• lost income due to lost working days due to illness and premature mortality
  • the lack of ability to provide meaningful contribution to local community
  • the carer becoming a recipient of care – care still required for person cared for plus themselves in addition
  • Disabled Facilities Grants (DFG – walk in showers, stair-lifts etc.)

 

The cost of obesity to the wider economy (including costs to Local Government and the NHS in primary and secondary care) is around £27 billion a year. However, for every participant on a 12 week weight management programme, the NHS stands to save £230 over a lifetime. Physical activity programmes also produce a return on investment between £8-£23 for every £1 spent(16) This therefore justifies the costs associated with the prevention and management of obesity.

 

What are the key inequalities?

Whilst everyone is susceptible to obesity, levels are disproportionally higher in the lower socio-demographic/socially disadvantaged groups, and some ethnic groups. The South Asian population in particular are at risk of chronic diseases and mortality at lower BMI levels than the European population (17). Women from Black African groups appear to have the highest prevalence of obesity and men from Chinese and Bangladeshi groups have the lowest (3).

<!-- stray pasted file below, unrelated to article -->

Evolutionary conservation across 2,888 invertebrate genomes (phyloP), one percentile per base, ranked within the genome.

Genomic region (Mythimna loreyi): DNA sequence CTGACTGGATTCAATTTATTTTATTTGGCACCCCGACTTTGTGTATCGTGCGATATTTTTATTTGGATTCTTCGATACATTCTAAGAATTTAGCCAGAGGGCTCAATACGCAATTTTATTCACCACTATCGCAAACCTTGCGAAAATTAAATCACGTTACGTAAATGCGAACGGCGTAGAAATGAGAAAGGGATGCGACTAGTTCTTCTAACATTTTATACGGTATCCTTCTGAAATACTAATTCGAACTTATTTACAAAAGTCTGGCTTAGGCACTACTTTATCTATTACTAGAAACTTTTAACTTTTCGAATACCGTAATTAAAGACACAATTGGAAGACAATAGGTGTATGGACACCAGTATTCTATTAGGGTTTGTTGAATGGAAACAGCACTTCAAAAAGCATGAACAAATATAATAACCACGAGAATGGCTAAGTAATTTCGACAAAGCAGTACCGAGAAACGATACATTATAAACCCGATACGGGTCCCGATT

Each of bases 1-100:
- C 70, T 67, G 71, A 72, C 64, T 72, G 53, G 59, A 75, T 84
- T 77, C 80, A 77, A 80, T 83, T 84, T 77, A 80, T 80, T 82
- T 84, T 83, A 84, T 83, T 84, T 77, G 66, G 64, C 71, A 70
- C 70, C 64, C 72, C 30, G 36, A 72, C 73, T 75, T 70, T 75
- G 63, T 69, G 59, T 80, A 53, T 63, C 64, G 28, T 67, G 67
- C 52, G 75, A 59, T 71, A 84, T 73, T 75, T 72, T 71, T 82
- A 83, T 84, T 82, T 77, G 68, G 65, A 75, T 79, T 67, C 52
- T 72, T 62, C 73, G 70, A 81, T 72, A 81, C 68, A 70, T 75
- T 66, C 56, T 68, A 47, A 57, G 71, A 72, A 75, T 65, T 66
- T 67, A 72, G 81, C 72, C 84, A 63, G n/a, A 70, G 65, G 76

Men have a higher prevalence of obesity than women (26% compared to 24%), and are more likely to be overweight (41% compared to 33%) (3).

 

What are the challenges in obesity?

With the exception of gender and ethnicity, many of the risk factors for obesity are modifiable and centre upon healthy lifestyle changes towards a healthier diet and more physical activity in everyday life. This requires more than information alone; the three key elements that must converge at the same time in order for behaviour change to take place are:

  • A trigger
  • Motivation
  • Ability(18)

The challenge is to create an environment in which these three elements are present and this should be a starting point for all commissioning of services to help prevent weight gain or manage weight. Although overweight and obesity are clinical terms, they have taken socially derogative connotations to a point where stating a person is obese is typically considered offensive.